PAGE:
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FAQ (In General)
When do you know that other methods of managing an injury are not working and surgery is required?
When weeks to months pass while seriously working on non-operative management and minimal or no progress is enjoyed. Even then, surgical solutions can only be considered when they carry an overwhelming chance of improving the situation.
What sometimes causes numbing in my hands after a long bike ride, or in one of my feet after a walk or run? Is
this nerve-related, or circulation. What type of conditioning can be done to prevent it?
I have the same problem whenever I do a 100-mile ride. It is from compression of the ulna nerve at the base of the hand. Wear good gloves. Change the position of your hands frequently. Consider triathlon bars. For the feet, make sure you have the best running shoes, and make sure they are not too tight. And stay away from the doctor for all these problems.
Is there any one sport more likely than another to injure knee or shoulder joints and muscles?
The ACL is at risk more in Football, basketball, volleyball, and soccer. The shoulder is more at risk in throwing athletes. I wouldn't choose my sport, though, based on injury avoidance. Sports are for fun.
Why is it that a shoulder dislocation in a young person is almost always likely to result in future dislocations, as I have read?
Children and young adults do not regularly develop much joint stiffness after an injury. But stiffness and loss of motion limits the instability associated with dislocations. Since young people don't get it, their "loose" shoulders stay loose - contributing to future instability.
Older people get stiff, which limits instability. Still in all, I'm 47 and would prefer - despite this - to be young and a bit "too loose" over old and stiff!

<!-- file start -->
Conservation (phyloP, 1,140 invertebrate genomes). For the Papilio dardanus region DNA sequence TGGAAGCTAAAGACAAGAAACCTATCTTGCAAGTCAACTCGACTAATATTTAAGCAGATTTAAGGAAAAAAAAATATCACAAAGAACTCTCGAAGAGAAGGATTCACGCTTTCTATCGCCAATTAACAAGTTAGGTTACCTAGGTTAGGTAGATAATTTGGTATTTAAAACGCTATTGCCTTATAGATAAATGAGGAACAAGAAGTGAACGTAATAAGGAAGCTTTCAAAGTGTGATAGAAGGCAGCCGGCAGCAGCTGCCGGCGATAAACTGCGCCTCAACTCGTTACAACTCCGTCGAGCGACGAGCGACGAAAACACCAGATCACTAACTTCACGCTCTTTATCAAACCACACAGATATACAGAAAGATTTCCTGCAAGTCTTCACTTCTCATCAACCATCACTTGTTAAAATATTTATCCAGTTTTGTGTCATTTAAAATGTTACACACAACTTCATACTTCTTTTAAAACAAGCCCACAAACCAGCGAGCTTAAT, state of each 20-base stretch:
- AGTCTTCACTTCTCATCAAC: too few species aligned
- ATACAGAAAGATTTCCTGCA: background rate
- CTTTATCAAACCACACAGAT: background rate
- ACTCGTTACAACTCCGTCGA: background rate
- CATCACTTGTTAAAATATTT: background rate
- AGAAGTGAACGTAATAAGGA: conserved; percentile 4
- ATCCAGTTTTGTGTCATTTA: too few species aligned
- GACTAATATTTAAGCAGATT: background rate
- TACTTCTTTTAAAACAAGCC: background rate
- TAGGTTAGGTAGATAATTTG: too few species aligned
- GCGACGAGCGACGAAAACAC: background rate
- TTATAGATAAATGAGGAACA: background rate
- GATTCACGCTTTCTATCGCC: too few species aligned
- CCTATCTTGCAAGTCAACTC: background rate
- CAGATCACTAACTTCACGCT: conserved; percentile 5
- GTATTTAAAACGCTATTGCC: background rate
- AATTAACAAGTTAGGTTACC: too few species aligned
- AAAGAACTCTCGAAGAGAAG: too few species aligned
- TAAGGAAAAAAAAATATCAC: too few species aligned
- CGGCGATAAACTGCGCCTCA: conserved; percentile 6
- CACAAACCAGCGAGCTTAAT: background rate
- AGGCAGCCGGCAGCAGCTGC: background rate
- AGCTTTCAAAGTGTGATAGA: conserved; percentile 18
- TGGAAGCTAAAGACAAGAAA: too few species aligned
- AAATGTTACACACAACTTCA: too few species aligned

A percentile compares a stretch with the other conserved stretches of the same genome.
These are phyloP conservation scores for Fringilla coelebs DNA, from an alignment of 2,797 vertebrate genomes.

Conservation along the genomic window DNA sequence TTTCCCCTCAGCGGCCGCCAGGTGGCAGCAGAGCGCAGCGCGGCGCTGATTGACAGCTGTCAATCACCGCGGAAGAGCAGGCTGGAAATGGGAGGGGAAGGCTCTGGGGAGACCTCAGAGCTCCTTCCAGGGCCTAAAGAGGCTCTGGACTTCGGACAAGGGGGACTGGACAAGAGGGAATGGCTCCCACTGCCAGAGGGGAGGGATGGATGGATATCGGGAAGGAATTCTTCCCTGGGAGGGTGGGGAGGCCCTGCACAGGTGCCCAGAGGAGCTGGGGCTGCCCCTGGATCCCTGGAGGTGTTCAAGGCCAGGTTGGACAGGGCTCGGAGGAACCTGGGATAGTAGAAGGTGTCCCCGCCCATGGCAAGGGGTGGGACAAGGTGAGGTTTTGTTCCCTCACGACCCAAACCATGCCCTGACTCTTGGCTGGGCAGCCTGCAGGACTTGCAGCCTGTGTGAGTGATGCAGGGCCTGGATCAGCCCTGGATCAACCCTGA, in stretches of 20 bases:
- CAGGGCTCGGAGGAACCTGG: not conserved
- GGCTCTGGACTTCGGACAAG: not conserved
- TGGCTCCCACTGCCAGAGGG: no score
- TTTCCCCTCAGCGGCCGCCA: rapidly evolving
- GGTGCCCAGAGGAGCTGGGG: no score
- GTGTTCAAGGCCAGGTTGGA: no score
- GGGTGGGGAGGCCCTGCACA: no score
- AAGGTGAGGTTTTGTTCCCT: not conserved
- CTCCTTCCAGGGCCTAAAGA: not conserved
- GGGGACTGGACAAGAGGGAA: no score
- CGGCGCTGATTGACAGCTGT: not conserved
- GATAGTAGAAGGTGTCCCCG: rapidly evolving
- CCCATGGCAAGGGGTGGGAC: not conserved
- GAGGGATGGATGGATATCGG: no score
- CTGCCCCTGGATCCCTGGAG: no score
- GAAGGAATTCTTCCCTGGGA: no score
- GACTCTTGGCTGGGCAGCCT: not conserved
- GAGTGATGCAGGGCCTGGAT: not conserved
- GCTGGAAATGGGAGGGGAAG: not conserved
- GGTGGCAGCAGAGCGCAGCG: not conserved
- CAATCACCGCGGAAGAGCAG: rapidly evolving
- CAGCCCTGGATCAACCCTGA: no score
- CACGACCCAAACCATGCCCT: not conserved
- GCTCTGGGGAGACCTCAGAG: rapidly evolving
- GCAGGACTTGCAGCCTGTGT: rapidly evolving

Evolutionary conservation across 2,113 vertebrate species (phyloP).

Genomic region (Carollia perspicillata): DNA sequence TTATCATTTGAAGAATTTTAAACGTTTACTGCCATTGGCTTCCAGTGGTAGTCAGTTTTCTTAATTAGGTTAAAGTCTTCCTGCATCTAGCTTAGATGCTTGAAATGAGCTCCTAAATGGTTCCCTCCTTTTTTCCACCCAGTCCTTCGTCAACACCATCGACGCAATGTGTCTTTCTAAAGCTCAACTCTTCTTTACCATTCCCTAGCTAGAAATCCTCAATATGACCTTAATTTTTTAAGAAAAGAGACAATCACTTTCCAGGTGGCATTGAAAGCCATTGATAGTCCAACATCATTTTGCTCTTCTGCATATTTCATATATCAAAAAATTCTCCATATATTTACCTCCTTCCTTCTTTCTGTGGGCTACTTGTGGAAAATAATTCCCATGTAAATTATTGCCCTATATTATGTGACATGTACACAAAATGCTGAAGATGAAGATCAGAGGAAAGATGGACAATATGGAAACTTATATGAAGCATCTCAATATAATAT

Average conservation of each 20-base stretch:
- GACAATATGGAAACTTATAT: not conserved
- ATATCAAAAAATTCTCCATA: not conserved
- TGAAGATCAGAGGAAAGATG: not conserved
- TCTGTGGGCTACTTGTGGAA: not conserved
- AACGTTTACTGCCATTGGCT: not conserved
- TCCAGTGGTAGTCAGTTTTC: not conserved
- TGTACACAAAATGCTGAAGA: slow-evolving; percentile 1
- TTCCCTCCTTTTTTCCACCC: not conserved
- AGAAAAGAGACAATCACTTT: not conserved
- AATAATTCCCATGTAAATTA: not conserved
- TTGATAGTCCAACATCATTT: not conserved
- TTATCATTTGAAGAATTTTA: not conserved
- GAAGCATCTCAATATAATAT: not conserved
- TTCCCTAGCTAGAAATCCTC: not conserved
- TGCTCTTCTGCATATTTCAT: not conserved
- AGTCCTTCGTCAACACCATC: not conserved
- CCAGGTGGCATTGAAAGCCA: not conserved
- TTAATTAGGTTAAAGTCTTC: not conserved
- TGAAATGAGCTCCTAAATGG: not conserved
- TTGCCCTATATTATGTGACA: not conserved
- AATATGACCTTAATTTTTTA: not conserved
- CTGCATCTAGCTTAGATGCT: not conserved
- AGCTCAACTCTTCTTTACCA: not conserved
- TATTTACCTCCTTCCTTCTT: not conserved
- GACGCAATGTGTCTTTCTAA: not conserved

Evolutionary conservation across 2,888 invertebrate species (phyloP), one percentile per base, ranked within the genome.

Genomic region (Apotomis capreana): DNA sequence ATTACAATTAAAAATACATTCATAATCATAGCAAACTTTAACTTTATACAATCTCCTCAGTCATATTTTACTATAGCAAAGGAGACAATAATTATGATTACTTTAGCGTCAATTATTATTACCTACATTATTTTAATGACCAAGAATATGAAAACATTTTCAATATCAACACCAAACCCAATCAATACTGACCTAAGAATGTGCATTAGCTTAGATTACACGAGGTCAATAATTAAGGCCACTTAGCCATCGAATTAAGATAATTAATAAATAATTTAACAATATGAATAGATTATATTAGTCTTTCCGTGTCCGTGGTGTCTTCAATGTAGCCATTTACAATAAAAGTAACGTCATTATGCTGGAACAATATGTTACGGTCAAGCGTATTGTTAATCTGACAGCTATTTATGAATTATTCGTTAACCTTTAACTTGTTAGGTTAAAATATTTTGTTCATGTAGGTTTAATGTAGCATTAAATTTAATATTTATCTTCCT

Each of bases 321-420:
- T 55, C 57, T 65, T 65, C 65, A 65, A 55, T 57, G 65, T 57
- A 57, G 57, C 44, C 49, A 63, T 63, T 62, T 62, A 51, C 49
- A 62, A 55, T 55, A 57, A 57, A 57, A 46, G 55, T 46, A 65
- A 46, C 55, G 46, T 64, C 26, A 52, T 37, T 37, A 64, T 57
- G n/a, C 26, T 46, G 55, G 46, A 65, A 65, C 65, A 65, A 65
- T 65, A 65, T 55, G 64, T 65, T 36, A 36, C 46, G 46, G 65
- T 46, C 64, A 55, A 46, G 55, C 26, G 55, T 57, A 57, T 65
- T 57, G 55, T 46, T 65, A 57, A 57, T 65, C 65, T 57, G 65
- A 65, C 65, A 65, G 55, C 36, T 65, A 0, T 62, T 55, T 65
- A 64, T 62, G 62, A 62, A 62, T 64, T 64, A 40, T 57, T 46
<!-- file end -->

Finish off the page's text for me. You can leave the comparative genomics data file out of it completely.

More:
What is an MRI? When should I have an MRI?
An MRI is a fancy imaging study that can demonstrate lesions both in bone and soft tissue, using the magnetic resonance of hydrogen ions. Over the past 15 years, it has gained popular acceptance by coaching staffs, insurers, lawyers, and misinformed athletes - as the "be-all" and end-all of imaging studies. Unfortunately, its use has supplanted not only the patient's history and physical exam, but also common sense! Many professional football players have an MRI after every knee sprain during the season. These examinations will nearly always lead to unnecessary surgery.
It is expensive. An MRI costs at least $1000 per body part. It should only be used when a patient's history and physical exam does not clearly indicate a provisional diagnosis, or a reasonable course of treatment.
At the Sanders Clinic, an MRI is not a substitute for a patient evaluation. For example, the cost of a KT-1000 exam for ACL and PCL integrity is about $150. If the side-to-side difference is greater than three mm, then the ACL is torn. This examination is more accurate than an MRI, because it is an actual stress test of the ligament's integrity, rather than a static photograph. This test can be done in the Training Room or Clinic and takes 10 minutes. When the travel and waiting time is factored in, an MRI proves far more time-consuming yet no more accurate.
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- Common Orthopedic Problems:
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- Torn Cartilage (Meniscus)
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- Posterior Cruciate Ligament (PCL)
- Medical Collateral Ligament (MCL)
- Articular Cartilage Lesions
- Patellofemoral Disorders
- Arthritis Of The Knee
- Total Knee Replacement
- Terrible Triad
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River Oaks Medical Tower
4126 Southwest Freeway Suite 1730
Houston, Texas 77027
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Houston Orthopedic and Sports Medicine Physician Mark Sanders, M.D., Joins American Orthopaedic Foot and Ankle Society
Houston Orthopedic Surgeon, Dr. Mark Sanders, Among 1,259 Initiated from Around the World into American College of Surgeons
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